Surviving the Great Robbery

Mukai No 67, August/Sept 2014

We Need New Names, by NoViolet Bulawayo, Weaver Press, 2013, pp 294.

Reviewed by Oskar Wermter SJ

I see in the main characters, young street children in Bulawayo, a reflection of their elders; their poverty is an indictment of those who robbed them.  The world that comes to light in this narrative has many dimensions, by no means all in harmony with one another, because it is complex and contradictory, and the writer did not simplify it into a political pamphlet or reduce it to an ideological thesis.  She  managed to let the real Zimbabwe with all its crazy contortions appear on the pages of this book.

The main events of the last thirty years are all there. Darling, the narrator, is losing her father who is dying of AIDS. He was torn away from his family by  the great robbery that left him without a job and forced him to flee to South Africa. His little house, betraying middle-class aspirations, was flattened by bulldozers  sent by government. He must have picked up the “disease” from casual contacts in exile, just as his wife needs male visitors in her shack at night to make ends meet, as Darling cannot help noticing.

The collapse of the health services is exploited “Prophet Revelations Bitchington Mborro”.  He is a rapist, a robber and a fraud, with the appearance of a clown.  The crowd does not lynch him for raping a possessed woman, but applauds him for driving out her demon.  Just as mesmerized crowds in Zimbabwe celebrate their leaders  as ‘divine’ who rape their country, deceive and rob them. Darling remembers even him with fondness, because he is part of home. But she does not pray to his god though God appears on the sidelines.

Darling, Stina, Chipo, Sbho, Forgiveness, Godknows and Bastard have no functioning families, as far as the reader can make out. They have to work out some sort of coping mechanism – you can’t call it morals – to get by from day to day.  It is guava season and they are addicted to the fruit, so they raid the gardens street by street. But they have decided not to graduate to “professional” level. 

Chipo, still a child, is pregnant, or rather has a “stomach” in the street language of the kids which the author uses without embarrassment: she is not writing “literature” with its own medium. The language of her characters is also her language.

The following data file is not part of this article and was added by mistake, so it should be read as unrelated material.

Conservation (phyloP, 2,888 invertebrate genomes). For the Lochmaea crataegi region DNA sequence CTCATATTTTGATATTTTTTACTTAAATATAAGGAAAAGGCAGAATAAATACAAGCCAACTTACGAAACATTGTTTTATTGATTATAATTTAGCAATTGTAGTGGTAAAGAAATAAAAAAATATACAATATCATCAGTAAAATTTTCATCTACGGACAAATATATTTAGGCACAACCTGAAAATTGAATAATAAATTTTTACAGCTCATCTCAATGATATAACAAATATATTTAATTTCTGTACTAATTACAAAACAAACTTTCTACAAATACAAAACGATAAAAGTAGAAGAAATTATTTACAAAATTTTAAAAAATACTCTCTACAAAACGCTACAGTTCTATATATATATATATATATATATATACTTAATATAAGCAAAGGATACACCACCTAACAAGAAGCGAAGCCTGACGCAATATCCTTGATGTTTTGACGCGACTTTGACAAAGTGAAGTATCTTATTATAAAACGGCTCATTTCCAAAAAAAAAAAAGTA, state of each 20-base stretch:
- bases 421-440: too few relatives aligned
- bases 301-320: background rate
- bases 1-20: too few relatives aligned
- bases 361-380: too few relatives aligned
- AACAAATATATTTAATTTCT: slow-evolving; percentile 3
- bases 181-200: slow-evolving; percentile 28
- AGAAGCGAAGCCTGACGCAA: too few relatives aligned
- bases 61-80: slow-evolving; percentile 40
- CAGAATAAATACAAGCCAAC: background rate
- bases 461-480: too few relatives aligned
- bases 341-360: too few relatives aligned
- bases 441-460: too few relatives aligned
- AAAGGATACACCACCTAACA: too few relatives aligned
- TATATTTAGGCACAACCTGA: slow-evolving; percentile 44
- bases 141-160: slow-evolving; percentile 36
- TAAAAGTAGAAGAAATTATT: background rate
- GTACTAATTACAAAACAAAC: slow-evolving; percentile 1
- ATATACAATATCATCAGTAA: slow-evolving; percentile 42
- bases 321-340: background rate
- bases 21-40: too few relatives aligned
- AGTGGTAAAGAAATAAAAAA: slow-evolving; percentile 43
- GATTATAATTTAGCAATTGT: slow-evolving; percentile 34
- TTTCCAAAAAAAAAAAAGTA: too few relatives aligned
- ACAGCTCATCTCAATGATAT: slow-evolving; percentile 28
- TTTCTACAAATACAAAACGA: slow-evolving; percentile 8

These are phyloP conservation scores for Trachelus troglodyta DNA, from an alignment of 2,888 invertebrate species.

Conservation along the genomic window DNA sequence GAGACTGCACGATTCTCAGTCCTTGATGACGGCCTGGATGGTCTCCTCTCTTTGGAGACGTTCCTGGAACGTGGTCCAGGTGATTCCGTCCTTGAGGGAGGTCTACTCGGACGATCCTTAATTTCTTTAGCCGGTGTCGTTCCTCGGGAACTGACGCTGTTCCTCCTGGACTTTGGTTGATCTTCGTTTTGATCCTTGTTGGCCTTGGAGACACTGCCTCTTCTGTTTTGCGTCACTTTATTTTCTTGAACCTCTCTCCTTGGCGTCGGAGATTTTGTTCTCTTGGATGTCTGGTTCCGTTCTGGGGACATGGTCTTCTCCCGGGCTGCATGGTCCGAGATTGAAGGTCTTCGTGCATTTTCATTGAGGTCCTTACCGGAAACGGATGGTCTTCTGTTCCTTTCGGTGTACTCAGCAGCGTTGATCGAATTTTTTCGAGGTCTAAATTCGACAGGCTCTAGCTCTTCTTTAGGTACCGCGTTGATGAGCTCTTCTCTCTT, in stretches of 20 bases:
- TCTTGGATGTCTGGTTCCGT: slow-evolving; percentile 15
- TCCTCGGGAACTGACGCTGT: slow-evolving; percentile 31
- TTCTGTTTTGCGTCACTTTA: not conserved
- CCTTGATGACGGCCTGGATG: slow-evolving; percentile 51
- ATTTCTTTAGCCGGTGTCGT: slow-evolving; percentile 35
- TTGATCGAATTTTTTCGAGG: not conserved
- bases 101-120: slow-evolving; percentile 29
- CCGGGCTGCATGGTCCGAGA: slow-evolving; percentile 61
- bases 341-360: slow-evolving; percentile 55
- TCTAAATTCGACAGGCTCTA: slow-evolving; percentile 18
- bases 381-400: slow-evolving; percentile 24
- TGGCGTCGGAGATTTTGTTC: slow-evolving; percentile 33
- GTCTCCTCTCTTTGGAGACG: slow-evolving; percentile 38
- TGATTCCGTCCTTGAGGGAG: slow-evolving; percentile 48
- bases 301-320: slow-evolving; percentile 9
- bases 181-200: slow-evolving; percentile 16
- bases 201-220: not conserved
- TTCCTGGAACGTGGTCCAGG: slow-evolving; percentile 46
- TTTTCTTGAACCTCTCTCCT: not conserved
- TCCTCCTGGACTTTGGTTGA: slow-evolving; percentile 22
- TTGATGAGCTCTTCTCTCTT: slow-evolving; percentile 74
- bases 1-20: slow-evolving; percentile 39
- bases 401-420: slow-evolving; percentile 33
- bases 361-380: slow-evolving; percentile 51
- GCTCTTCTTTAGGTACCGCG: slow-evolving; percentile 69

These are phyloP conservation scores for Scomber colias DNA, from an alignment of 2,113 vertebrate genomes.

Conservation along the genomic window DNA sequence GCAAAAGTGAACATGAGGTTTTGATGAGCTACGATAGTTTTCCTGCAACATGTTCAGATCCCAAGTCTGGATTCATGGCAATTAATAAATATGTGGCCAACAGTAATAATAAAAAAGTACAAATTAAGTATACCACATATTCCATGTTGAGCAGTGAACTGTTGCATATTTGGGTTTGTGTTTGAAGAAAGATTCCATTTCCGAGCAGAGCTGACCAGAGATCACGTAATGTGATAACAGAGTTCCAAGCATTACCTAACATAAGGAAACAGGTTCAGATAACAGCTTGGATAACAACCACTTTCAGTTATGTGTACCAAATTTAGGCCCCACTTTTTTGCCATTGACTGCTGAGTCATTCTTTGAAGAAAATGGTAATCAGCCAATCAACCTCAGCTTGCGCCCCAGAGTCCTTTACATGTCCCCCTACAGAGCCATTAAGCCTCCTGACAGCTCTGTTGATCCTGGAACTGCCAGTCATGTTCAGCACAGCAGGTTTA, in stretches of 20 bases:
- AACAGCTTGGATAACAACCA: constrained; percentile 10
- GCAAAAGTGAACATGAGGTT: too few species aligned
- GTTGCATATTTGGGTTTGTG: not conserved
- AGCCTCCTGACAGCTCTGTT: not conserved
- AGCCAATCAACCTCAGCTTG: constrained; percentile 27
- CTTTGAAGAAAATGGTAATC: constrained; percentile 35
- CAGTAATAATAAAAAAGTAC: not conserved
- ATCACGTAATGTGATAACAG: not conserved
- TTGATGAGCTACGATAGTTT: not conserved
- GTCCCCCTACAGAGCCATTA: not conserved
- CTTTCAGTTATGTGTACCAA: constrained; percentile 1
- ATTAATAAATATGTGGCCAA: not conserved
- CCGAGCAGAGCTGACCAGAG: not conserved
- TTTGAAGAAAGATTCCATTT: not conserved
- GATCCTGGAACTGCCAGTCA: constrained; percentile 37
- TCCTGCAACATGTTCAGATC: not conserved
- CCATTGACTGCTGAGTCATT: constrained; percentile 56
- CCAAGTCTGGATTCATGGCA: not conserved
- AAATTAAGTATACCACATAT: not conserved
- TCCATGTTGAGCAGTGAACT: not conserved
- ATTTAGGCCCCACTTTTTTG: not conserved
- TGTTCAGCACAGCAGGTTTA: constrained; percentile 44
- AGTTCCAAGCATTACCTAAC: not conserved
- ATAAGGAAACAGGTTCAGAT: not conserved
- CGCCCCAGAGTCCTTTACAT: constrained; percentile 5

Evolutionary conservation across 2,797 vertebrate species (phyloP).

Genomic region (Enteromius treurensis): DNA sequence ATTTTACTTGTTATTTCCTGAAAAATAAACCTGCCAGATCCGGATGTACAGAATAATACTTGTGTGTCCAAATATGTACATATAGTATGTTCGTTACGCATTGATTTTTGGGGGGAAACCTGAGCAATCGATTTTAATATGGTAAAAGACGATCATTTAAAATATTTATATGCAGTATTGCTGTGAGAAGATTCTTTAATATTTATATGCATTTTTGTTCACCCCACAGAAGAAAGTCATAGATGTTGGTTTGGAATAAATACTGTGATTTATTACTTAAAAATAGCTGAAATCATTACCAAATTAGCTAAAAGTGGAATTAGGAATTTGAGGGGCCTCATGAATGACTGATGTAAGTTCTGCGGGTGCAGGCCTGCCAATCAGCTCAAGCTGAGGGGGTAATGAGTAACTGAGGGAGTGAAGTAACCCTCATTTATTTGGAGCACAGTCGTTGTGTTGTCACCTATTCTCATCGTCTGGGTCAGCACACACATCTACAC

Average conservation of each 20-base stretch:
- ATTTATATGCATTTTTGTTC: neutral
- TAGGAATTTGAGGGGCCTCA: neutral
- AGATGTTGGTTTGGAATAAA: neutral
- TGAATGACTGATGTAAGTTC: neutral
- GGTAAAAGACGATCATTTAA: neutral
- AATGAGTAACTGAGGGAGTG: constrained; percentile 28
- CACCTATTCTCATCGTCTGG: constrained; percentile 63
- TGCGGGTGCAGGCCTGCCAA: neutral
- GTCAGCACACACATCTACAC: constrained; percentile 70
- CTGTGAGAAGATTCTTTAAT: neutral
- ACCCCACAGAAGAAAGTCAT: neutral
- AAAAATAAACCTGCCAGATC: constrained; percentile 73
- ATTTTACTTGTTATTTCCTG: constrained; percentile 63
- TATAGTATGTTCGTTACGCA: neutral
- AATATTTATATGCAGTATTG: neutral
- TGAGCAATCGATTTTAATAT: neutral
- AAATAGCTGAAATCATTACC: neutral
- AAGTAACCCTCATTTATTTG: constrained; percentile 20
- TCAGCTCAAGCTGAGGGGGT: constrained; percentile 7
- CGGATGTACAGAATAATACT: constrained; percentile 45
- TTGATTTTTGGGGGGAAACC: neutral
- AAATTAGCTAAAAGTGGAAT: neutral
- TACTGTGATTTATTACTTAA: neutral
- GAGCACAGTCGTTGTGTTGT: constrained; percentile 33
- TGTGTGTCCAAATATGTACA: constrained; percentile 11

They decide to remove Chipo’s “stomach” with a coat-hanger. They are “doing their own thing”, like adults, adopting new roles, and give themselves “new names”.  Still, this time they fail. Chipo eventually has her baby and calls it Darling.  Big Darling only hears about it long after she has settled in her dream country with Aunt Fostalina.

Both in the old and the new country sex is experimental, casual. Relationships have no permanence, express nothing, mean very little.

The author left for America at the age of 18, and her book is really about migration, a clash of cultures, loss of identity, about material security which goes together with  greater emotional insecurity and loss of orientation than ever before.

But the memories are strong. The roots cannot simply be cut. However rootless and homeless Darling’s street gang was , she is haunted by the old life, even as she is jobbing, making money and attending college to be better able to come out tops in a competitive society.

The latest social media gadgets keep Darling in touch with the land of the ancestors. It pains her to think about it. Chipo gives a spirited reply, “You are not the one suffering…..No, you don’t, my friend, it’s the wound that knows the texture of the pain; it’s us who stayed here feeling the real suffering, so  it’s us who have a right to even say anything about that….” Darling insists it’s her country too. “Why did you run off to America, Darling Nonkululeko Nkala, huh? Why did you just leave? If it’s your country, you have to love to live in it and not leave it. You have to fight for it no matter what, to make it right. Tell me, do you abandon your house because it’s burning or do you find water to put out the fire?”

But the diaspora also gets its chance to declare itself. Chapter 16 “How they lived” is the great elegy of the migrants. It is no longer Darling, one girl’s voice, moody, at times obscene, flippant, speaking, but a collective We. The words weep, wail, cry  deep down.  There is a different tone now. There is the pain of the “illegals” who are imprisoned in their new paradise: they cannot leave to see their dying parents. “When we die, our children will not know how to wail, how to mourn us the right way. …. We will leave for the land of the dead naked…”  Just listening to this cry of the migrants makes the whole book worthwile.

It is not propaganda or hate speech. Rather a tale of tears, wiped away now and then by laughter, and more tears. Will nobody feel shame for having caused these tears?